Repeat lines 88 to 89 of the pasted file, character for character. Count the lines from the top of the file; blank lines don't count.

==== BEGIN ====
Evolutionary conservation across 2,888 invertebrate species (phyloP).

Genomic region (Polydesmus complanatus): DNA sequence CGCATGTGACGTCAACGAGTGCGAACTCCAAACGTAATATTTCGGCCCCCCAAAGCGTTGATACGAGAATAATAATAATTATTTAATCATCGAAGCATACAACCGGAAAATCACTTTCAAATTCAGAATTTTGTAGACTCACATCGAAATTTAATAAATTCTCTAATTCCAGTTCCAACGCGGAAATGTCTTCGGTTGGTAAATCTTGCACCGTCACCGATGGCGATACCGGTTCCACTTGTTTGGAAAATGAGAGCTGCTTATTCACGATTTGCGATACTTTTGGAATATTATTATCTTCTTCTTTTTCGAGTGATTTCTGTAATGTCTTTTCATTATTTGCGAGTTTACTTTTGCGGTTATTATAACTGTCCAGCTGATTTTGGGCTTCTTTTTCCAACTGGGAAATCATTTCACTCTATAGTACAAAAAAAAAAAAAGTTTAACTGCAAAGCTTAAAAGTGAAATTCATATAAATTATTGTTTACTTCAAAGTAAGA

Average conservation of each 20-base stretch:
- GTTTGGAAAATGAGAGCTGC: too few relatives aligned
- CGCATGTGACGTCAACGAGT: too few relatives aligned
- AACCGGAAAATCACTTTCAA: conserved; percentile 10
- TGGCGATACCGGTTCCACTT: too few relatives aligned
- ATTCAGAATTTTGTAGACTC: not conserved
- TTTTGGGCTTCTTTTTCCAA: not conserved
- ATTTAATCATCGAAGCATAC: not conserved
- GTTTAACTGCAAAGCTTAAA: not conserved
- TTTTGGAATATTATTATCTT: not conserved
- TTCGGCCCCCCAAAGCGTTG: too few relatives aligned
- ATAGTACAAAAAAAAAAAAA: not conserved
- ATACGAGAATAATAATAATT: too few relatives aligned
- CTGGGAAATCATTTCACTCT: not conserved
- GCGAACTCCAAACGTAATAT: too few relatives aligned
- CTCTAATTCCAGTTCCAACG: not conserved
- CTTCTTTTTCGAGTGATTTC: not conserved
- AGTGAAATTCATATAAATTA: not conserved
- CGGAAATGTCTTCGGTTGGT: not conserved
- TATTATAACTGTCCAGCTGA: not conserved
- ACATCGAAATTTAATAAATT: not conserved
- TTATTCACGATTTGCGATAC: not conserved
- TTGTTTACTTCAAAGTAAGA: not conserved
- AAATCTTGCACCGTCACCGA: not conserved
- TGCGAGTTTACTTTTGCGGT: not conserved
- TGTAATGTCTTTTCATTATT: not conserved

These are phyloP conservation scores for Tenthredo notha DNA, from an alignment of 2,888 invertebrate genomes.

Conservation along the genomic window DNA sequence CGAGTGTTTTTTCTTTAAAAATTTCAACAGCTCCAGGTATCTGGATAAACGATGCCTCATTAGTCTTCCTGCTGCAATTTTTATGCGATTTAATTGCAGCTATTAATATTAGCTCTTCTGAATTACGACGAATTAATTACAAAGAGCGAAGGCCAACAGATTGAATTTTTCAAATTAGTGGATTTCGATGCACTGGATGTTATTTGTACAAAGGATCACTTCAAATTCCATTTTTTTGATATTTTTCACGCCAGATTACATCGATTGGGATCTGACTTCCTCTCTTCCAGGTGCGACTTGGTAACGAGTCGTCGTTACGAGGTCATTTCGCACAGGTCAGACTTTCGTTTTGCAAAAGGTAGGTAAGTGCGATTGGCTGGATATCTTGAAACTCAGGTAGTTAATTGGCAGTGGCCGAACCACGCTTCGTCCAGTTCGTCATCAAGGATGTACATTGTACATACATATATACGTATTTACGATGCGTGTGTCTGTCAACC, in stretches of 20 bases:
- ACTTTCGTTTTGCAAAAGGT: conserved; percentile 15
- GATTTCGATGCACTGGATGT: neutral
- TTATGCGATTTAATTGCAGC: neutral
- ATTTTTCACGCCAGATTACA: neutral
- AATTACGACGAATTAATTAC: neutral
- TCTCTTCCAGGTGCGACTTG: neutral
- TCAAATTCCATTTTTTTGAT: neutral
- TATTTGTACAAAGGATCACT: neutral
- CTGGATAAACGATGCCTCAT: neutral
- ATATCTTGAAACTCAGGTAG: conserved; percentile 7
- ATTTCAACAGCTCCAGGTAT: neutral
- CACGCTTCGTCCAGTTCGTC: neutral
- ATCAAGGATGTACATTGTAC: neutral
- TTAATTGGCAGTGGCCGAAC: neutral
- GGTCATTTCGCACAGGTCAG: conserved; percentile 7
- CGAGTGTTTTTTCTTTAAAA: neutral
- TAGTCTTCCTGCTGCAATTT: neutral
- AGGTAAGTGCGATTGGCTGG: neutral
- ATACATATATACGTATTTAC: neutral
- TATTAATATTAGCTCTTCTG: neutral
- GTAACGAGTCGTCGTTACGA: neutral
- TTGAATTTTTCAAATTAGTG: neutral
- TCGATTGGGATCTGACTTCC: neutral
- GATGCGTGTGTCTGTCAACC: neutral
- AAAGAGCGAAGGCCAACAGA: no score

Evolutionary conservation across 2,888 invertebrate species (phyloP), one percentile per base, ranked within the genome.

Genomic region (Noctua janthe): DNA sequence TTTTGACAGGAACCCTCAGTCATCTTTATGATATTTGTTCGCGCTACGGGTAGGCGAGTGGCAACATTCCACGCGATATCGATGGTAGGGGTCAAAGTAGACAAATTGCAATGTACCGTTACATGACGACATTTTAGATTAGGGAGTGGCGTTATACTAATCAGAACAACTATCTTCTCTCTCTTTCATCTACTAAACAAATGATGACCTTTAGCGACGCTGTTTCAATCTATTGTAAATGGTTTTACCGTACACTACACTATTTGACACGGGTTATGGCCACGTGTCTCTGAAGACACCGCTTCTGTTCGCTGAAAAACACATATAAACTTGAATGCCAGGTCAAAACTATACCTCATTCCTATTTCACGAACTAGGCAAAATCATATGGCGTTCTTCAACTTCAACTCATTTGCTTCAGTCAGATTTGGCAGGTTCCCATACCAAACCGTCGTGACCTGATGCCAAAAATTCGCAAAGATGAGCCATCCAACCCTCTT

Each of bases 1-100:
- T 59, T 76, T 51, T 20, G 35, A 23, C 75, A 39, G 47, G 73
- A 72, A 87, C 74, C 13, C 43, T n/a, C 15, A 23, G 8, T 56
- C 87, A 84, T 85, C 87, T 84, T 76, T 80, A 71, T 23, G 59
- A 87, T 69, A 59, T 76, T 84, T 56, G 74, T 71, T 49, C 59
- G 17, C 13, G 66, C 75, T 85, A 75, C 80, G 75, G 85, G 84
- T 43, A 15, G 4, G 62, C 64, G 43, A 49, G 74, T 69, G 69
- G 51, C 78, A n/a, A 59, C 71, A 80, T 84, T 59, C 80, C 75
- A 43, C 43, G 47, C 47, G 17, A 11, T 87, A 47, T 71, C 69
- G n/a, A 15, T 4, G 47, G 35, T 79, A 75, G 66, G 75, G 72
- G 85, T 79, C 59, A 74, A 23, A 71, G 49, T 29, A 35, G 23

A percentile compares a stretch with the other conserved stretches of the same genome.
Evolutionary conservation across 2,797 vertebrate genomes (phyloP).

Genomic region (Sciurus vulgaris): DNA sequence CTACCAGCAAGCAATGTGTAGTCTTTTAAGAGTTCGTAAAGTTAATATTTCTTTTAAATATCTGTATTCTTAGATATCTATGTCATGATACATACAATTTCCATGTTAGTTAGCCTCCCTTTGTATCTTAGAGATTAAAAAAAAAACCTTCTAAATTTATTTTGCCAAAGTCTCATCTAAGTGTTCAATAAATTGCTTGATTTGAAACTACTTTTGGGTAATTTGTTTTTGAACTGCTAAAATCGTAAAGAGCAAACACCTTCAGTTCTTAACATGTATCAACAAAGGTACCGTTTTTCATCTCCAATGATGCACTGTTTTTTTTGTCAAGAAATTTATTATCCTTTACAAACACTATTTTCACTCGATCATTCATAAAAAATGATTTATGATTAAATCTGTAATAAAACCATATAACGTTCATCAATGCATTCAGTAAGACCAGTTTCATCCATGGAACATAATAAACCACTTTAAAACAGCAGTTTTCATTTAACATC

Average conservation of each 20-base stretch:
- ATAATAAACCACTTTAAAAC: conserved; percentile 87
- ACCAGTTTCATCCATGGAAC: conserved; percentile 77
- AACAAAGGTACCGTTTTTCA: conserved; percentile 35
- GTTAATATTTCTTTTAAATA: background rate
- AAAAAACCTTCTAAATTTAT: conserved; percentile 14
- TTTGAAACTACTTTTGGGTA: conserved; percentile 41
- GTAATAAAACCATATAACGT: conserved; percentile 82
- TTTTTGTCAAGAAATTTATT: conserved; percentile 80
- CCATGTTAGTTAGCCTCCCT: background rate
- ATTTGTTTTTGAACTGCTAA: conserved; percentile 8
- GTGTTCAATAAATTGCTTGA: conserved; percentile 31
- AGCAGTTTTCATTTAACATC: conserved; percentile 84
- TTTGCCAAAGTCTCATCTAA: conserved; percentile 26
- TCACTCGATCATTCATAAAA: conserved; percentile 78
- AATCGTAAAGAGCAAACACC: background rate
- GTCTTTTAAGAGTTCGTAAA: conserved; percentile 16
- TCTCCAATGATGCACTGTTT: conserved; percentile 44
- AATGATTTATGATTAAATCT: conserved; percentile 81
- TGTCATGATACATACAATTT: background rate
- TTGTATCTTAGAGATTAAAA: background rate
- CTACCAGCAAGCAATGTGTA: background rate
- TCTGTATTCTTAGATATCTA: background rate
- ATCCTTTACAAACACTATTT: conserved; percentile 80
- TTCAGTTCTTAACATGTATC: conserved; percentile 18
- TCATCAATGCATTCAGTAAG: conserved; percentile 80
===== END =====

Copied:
- GTCTTTTAAGAGTTCGTAAA: conserved; percentile 16
- TCTCCAATGATGCACTGTTT: conserved; percentile 44